About a month after the arraignment, when Tabory appeared for sentencing, he moved to withdraw his plea of guilty. He stated that the plea was induced by fear that if he pleaded not guilty he could be sentenced to a maximum of forty years; that he owed it to his wife and children to assert his innocence; that the marijuana was unlawfully seized; and that he now thought he was not guilty. For its part, the government emphasizes that Tabory's plea was voluntary and intelligent. It also points out that at the term of court at which Tabory was arraigned, witnesses for the prosecution were available and the government was prepared to go to trial. Another jury term was not scheduled until six weeks or two months after the time that Tabory moved to change his plea.


Before sentence, a trial court may allow withdrawal of a plea of guilty for any fair and just reason. Kercheval v. United States, 274 U.S. 220, 224, 47 S.Ct. 582, 71 L.Ed. 1009 (1927).3 We have said that leave to withdraw before sentencing normally should be allowed. United States v. McGirr, 434 F.2d 844, 847 (4th Cir. 1970); United States v. Roland, 318 F.2d 406, 409 (4th Cir. 1963) (dictum). But this dispensation should not be as freely granted when the government has been prejudiced by reliance on the defendant's guilty plea. United States v. Stayton, 408 F.2d 559, 561 (3d Cir. 1969); see 2 C. Wright, Federal Practice and Procedure Sec. 538 (1969). Then the trial court must weigh the defendant's reasons for seeking to withdraw his plea against the prejudice which the government will suffer. On appeal, the court's denial of the motion will be overturned only for abuse of discretion. United States v. Ford, 363 F.2d 375, 377 (4th Cir. 1966); United States v. Guerini, 296 F.2d 33, 34 (4th Cir. 1961).


Tabory's fear of a harsher sentence was not unfounded. He had a prior narcotics conviction and was subject to prosecution under 21 U.S.C. Sec. 176(a), which carried a minimum mandatory jail sentence of ten years and a maximum penalty of forty years. On the other hand, five years is the maximum sentence for the crime of which he was convicted. Nevertheless, Tabory's fear of a more severe punishment did not render his guilty plea involuntary. Brady v. United States, 397 U.S. 742, 90 S.Ct. 1463, 25 L.Ed.2d 747 (1970). While Tabory's belated claim of innocence and his protest against the seizure of the marijuana were factors the district judge was required to consider, they do not compel permission to withdraw the plea. United States v. Hughes, 325 F.2d 789 (2d Cir. 1964) (claim of innocence); United States v. Ptomey, 366 F.2d 759 (3d Cir. 1966), and United States v. Ford, 363 F.2d 375 (4th Cir. 1966) (claims of inadmissible evidence). Offsetting Tabory's reasons for seeking to withdraw his plea of guilty was the prejudice to the government if his motion had been allowed. In weighing these factors, the judge fully considered Tabory's responses at arraignment and his statement before sentencing. We, in turn, attach significance to the careful procedures the judge followed in ascertaining, both at arraignment and sentencing, that Tabory's guilty plea was made voluntarily and intelligently and that it had a factual basis. From all of these circumstances we conclude that the district court did not abuse its discretion in denying Tabory's motion to withdraw his plea. See Farnsworth v. Sanford, 115 F.2d 375, 377 (5th Cir. 1940), cert. denied, 313 U.S. 586, 61 S.Ct. 1109, 85 L.Ed. 1541 (1941). ABA Standards Relating to Pleas of Guilty Sec. 2.1(b), and commentary at 3, 58 (Approved Draft 1968).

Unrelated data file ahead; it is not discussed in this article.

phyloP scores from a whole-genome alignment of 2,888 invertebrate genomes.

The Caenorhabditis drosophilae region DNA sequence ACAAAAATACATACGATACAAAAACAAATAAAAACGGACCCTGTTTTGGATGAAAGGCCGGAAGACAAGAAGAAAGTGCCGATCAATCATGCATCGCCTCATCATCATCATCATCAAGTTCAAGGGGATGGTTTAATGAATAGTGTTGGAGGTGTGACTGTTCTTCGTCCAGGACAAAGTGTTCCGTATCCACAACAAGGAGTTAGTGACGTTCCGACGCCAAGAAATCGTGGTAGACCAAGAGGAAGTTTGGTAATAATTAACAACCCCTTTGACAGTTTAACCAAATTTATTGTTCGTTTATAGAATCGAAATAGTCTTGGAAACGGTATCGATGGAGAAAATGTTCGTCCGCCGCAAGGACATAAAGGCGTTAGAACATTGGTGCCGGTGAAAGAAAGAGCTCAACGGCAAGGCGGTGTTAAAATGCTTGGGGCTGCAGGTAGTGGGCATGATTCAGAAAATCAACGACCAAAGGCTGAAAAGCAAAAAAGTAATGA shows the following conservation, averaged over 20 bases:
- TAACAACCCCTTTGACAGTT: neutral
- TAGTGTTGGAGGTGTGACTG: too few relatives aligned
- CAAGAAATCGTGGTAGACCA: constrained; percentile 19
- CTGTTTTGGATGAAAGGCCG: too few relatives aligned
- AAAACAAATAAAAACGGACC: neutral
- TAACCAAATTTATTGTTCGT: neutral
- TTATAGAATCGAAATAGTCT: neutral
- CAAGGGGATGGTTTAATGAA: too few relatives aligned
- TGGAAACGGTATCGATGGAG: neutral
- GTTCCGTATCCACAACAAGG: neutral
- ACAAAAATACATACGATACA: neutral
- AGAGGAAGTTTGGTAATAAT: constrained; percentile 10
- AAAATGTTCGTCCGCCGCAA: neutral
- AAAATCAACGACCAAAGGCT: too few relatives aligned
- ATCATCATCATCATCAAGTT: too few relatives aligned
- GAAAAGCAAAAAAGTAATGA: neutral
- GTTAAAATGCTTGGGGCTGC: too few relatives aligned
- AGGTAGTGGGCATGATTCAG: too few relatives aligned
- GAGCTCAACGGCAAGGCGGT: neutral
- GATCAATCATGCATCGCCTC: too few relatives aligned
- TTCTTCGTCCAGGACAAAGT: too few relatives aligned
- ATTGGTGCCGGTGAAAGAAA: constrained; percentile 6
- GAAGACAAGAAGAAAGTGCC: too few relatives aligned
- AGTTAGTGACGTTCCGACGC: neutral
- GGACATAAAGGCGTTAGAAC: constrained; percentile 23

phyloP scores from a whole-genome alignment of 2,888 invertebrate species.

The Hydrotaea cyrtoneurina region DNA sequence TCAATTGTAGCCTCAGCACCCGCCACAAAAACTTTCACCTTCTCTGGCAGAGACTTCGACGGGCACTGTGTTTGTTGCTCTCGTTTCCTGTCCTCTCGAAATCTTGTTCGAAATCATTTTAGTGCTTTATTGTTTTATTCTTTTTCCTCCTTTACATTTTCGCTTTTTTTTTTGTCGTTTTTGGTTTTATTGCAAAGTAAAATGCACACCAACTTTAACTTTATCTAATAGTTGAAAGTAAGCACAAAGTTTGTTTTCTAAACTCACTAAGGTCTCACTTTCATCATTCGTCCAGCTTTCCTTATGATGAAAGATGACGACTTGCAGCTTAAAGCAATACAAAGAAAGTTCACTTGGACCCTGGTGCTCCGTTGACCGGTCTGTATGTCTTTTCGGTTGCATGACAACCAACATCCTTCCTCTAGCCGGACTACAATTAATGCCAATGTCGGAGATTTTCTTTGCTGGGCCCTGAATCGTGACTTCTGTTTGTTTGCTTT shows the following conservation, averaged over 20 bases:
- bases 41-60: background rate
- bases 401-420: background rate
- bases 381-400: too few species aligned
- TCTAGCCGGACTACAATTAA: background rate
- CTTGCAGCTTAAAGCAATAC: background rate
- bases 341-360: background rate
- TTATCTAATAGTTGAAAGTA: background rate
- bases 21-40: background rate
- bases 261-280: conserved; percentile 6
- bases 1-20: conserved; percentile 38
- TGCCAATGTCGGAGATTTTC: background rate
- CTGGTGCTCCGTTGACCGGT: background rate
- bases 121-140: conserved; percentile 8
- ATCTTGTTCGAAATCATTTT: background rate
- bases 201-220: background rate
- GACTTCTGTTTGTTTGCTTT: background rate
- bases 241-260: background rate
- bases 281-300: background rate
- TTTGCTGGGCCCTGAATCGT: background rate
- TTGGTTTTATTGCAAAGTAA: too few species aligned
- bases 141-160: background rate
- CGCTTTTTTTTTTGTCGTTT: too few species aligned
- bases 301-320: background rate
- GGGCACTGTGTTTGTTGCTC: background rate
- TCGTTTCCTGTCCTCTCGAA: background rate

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Tabory was convicted of violating 18 U.S.C. Secs. 545 (smuggling) and 2 (aiding and abetting)


The rule provides in part:

". . . The court may refuse to accept a plea of guilty, and shall not accept such plea . . . without first addressing the defendant personally and determining that the plea is made voluntarily with understanding of the nature of the charge and the consequences of the plea. . . . The court shall not enter a judgment upon a plea of guilty unless it is satisfied that there is a factual basis for the plea."


Rule 32(d) of the Federal Rules of Criminal Procedure provides:

"A motion to withdraw a plea of guilty . . . may be made only before sentence is imposed or imposition of sentence is suspended; but to correct manifest injustice the court after sentence may set aside the judgment of conviction and permit the defendant to withdraw his plea."